Disturbed collaboration between two genes causes colon cancer to progress
Colorectal cancer is one of the most common causes of cancer death, mainly due to metastases.
Researchers have now found that the disrupted collaboration between two genes is partly responsible for this type of cancer progressing and forming secondary tumors.
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The most common any causes of cancer death
According to health experts, colorectal cancer is the third most common cause of prostate cancer and lung cancer and the second most common cause of cancer death in women after breast cancer. Every year around 26,000 people die in this country. The chances of a cure depend heavily on how early the cancer is discovered. And also about whether he has already scattered. But why does colon cancer often progress quickly and why does the carcinoma form metastases? This has to do with the disturbed cooperation of two genes, as researchers have now found out.
Especially the metastases are dangerous
Since tumors grow slowly in the large intestine or rectum and cause no problems for the majority of those affected for a long time, the disease is often recognized late.
Experts point repeatedly to the importance of the check-up, especially if it has come in the family already colon cancer cases. The early detection can save lives.
Because in the early stages can colon cancer, also called colon cancer, remove surgically. Especially dangerous are the metastases, which develop with the progression of the colon cancer.
As the Ludwig-Maximilians-Universität (LMU) Munich writes in a statement, they are the most frequent cause of death in patients.
Fatal combination investigated
As it goes on to say, changes in certain genes play a key role in the development and progression of colon cancer.
For every second colon cancer that results in metastases, both the Tp53 gene and the gene Mir34a are inactive.
Scientists led by Heiko Hermeking, Professor of Experimental and Molecular Pathology (also known as the German Consortium for Translational Cancer Research), have now investigated the consequences of this fatal combination in the mouse model and identified signaling pathways that could be therapeutic starting points.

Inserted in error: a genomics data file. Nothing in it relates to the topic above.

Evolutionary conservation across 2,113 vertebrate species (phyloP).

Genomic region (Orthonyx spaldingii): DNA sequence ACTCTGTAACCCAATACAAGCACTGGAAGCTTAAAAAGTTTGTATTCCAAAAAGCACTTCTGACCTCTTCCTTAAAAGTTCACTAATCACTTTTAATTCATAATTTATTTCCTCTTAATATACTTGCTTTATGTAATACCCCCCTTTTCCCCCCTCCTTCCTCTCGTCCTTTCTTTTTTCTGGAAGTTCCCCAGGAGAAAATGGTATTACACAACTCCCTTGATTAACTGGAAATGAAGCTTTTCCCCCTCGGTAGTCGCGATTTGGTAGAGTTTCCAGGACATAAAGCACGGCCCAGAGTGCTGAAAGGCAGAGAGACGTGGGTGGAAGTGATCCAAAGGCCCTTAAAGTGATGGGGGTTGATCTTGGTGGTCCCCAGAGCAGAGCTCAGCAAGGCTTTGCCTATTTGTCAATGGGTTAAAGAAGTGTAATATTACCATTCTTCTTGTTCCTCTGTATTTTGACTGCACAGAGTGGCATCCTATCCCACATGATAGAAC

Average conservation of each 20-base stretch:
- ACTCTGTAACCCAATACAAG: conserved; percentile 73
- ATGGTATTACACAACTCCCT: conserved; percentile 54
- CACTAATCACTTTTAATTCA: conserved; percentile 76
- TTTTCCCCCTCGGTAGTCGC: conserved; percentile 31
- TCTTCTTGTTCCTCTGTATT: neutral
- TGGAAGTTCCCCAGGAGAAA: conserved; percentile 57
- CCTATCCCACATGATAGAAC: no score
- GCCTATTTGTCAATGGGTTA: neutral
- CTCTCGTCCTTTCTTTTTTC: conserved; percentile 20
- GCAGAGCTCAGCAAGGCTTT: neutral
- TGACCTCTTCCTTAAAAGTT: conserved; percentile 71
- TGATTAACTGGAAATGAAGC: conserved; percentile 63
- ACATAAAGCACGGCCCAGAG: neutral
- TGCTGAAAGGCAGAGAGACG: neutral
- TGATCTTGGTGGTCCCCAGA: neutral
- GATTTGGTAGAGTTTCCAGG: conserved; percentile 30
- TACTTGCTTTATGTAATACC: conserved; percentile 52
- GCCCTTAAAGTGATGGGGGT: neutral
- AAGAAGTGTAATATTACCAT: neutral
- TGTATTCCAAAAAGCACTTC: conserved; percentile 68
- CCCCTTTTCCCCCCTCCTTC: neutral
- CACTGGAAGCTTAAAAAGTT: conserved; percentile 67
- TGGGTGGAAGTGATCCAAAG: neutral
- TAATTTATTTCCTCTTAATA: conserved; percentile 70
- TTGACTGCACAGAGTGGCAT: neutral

The “Gastroenterology” findings in the journal
“The loss of both genes increases the frequency and development of intestinal tumors, as well as their invasion into the surrounding tissue and the subsequent formation of metastases in colon cancer,” explains Heiko Hermeking.
In healthy individuals, the two genes studied work together
In healthy people, the two genes studied work together to prevent just that. The two genes are said to suppress signaling pathways that promote the survival and invasiveness of cancer cells.
For example, miRNA microRNA miR-34a directly inhibits the IL-6 receptor IL-6R, which responds to the messenger interleukin 6 (IL-6) produced by the tumor environment and triggers the so-called epithelial-mesenchymal transition (EMT),
EMT is a key mediator of metastasis. In addition, the simultaneous loss of p53 and miR-34a activates, in particular, the protein Pai-1, which also contributes to the progression of the primary tumor.
The researchers demonstrated in mouse models that therapeutic inactivation of IL-6R and the PAI-1 signaling pathway prevents the formation of metastases in p53 and miR-34a-negative intestinal tumors.
Therefore, according to the study, these signaling pathways are interesting starting points for the treatment of colon cancer in humans, which should be followed in further studies from the researchers’ point of view.
In addition, 628 cases of colorectal cancer in online databases were evaluated for the study, and samples from 61 patients were examined by immunohistochemistry.
According to the analysis, the results from the preclinical mouse model are transferable to humans.